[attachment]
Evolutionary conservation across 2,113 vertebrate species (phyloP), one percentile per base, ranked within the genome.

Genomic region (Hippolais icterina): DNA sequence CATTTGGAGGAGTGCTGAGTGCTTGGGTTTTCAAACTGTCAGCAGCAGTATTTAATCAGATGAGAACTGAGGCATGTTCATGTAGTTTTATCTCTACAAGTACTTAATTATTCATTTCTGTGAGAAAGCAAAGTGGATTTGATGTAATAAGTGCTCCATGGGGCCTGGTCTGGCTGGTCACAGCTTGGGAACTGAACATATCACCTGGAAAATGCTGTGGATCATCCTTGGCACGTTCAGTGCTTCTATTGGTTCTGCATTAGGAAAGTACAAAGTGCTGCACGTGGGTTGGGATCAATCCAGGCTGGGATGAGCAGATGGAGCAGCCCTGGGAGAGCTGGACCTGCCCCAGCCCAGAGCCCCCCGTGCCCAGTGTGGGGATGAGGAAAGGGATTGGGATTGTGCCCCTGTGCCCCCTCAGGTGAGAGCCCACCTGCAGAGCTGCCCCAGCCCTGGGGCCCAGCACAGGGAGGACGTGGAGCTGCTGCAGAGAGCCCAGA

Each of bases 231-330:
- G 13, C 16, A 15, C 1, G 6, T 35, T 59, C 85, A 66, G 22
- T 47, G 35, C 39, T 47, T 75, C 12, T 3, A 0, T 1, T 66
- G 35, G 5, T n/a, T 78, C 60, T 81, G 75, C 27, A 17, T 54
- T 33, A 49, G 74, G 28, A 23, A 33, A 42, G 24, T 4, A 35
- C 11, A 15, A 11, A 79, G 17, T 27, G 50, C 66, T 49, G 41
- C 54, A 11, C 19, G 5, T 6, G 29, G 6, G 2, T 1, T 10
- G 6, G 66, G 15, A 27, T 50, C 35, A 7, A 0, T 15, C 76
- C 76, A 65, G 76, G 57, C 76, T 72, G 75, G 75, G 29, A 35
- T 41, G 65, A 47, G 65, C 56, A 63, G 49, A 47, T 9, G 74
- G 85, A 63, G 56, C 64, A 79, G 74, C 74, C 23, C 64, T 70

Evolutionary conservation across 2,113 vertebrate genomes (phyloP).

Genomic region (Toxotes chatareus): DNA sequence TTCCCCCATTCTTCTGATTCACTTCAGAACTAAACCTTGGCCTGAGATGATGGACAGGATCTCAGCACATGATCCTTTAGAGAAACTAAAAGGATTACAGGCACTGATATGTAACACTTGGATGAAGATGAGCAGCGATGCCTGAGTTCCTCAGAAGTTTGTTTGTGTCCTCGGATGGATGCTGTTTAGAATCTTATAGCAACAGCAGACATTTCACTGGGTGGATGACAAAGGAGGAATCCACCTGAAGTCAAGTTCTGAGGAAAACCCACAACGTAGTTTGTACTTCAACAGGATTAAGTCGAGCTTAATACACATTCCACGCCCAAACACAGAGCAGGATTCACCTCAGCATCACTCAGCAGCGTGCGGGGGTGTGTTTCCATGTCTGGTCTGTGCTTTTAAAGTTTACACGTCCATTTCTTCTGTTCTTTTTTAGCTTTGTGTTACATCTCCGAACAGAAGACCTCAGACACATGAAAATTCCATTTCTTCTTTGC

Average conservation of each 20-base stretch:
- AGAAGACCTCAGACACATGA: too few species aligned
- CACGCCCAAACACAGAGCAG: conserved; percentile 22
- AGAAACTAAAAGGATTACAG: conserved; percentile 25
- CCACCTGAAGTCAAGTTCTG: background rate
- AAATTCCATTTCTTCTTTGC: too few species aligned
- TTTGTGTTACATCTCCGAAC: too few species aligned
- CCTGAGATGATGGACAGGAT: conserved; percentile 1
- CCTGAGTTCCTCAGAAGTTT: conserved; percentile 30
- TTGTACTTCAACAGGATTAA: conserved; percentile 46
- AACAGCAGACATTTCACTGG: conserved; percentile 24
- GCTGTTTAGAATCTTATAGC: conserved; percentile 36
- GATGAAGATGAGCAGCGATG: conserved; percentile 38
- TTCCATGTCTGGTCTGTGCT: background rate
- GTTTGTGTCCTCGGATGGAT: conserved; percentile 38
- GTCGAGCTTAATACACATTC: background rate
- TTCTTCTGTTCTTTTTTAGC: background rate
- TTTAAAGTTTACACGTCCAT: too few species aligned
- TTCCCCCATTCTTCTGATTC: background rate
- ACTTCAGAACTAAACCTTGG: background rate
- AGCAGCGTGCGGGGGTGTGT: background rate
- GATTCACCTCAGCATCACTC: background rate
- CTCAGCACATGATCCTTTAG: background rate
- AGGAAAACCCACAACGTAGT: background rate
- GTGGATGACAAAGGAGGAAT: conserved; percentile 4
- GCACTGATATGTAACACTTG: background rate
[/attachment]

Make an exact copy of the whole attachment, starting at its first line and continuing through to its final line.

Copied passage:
Evolutionary conservation across 2,113 vertebrate species (phyloP), one percentile per base, ranked within the genome.

Genomic region (Hippolais icterina): DNA sequence CATTTGGAGGAGTGCTGAGTGCTTGGGTTTTCAAACTGTCAGCAGCAGTATTTAATCAGATGAGAACTGAGGCATGTTCATGTAGTTTTATCTCTACAAGTACTTAATTATTCATTTCTGTGAGAAAGCAAAGTGGATTTGATGTAATAAGTGCTCCATGGGGCCTGGTCTGGCTGGTCACAGCTTGGGAACTGAACATATCACCTGGAAAATGCTGTGGATCATCCTTGGCACGTTCAGTGCTTCTATTGGTTCTGCATTAGGAAAGTACAAAGTGCTGCACGTGGGTTGGGATCAATCCAGGCTGGGATGAGCAGATGGAGCAGCCCTGGGAGAGCTGGACCTGCCCCAGCCCAGAGCCCCCCGTGCCCAGTGTGGGGATGAGGAAAGGGATTGGGATTGTGCCCCTGTGCCCCCTCAGGTGAGAGCCCACCTGCAGAGCTGCCCCAGCCCTGGGGCCCAGCACAGGGAGGACGTGGAGCTGCTGCAGAGAGCCCAGA

Each of bases 231-330:
- G 13, C 16, A 15, C 1, G 6, T 35, T 59, C 85, A 66, G 22
- T 47, G 35, C 39, T 47, T 75, C 12, T 3, A 0, T 1, T 66
- G 35, G 5, T n/a, T 78, C 60, T 81, G 75, C 27, A 17, T 54
- T 33, A 49, G 74, G 28, A 23, A 33, A 42, G 24, T 4, A 35
- C 11, A 15, A 11, A 79, G 17, T 27, G 50, C 66, T 49, G 41
- C 54, A 11, C 19, G 5, T 6, G 29, G 6, G 2, T 1, T 10
- G 6, G 66, G 15, A 27, T 50, C 35, A 7, A 0, T 15, C 76
- C 76, A 65, G 76, G 57, C 76, T 72, G 75, G 75, G 29, A 35
- T 41, G 65, A 47, G 65, C 56, A 63, G 49, A 47, T 9, G 74
- G 85, A 63, G 56, C 64, A 79, G 74, C 74, C 23, C 64, T 70

Evolutionary conservation across 2,113 vertebrate genomes (phyloP).

Genomic region (Toxotes chatareus): DNA sequence TTCCCCCATTCTTCTGATTCACTTCAGAACTAAACCTTGGCCTGAGATGATGGACAGGATCTCAGCACATGATCCTTTAGAGAAACTAAAAGGATTACAGGCACTGATATGTAACACTTGGATGAAGATGAGCAGCGATGCCTGAGTTCCTCAGAAGTTTGTTTGTGTCCTCGGATGGATGCTGTTTAGAATCTTATAGCAACAGCAGACATTTCACTGGGTGGATGACAAAGGAGGAATCCACCTGAAGTCAAGTTCTGAGGAAAACCCACAACGTAGTTTGTACTTCAACAGGATTAAGTCGAGCTTAATACACATTCCACGCCCAAACACAGAGCAGGATTCACCTCAGCATCACTCAGCAGCGTGCGGGGGTGTGTTTCCATGTCTGGTCTGTGCTTTTAAAGTTTACACGTCCATTTCTTCTGTTCTTTTTTAGCTTTGTGTTACATCTCCGAACAGAAGACCTCAGACACATGAAAATTCCATTTCTTCTTTGC

Average conservation of each 20-base stretch:
- AGAAGACCTCAGACACATGA: too few species aligned
- CACGCCCAAACACAGAGCAG: conserved; percentile 22
- AGAAACTAAAAGGATTACAG: conserved; percentile 25
- CCACCTGAAGTCAAGTTCTG: background rate
- AAATTCCATTTCTTCTTTGC: too few species aligned
- TTTGTGTTACATCTCCGAAC: too few species aligned
- CCTGAGATGATGGACAGGAT: conserved; percentile 1
- CCTGAGTTCCTCAGAAGTTT: conserved; percentile 30
- TTGTACTTCAACAGGATTAA: conserved; percentile 46
- AACAGCAGACATTTCACTGG: conserved; percentile 24
- GCTGTTTAGAATCTTATAGC: conserved; percentile 36
- GATGAAGATGAGCAGCGATG: conserved; percentile 38
- TTCCATGTCTGGTCTGTGCT: background rate
- GTTTGTGTCCTCGGATGGAT: conserved; percentile 38
- GTCGAGCTTAATACACATTC: background rate
- TTCTTCTGTTCTTTTTTAGC: background rate
- TTTAAAGTTTACACGTCCAT: too few species aligned
- TTCCCCCATTCTTCTGATTC: background rate
- ACTTCAGAACTAAACCTTGG: background rate
- AGCAGCGTGCGGGGGTGTGT: background rate
- GATTCACCTCAGCATCACTC: background rate
- CTCAGCACATGATCCTTTAG: background rate
- AGGAAAACCCACAACGTAGT: background rate
- GTGGATGACAAAGGAGGAAT: conserved; percentile 4
- GCACTGATATGTAACACTTG: background rate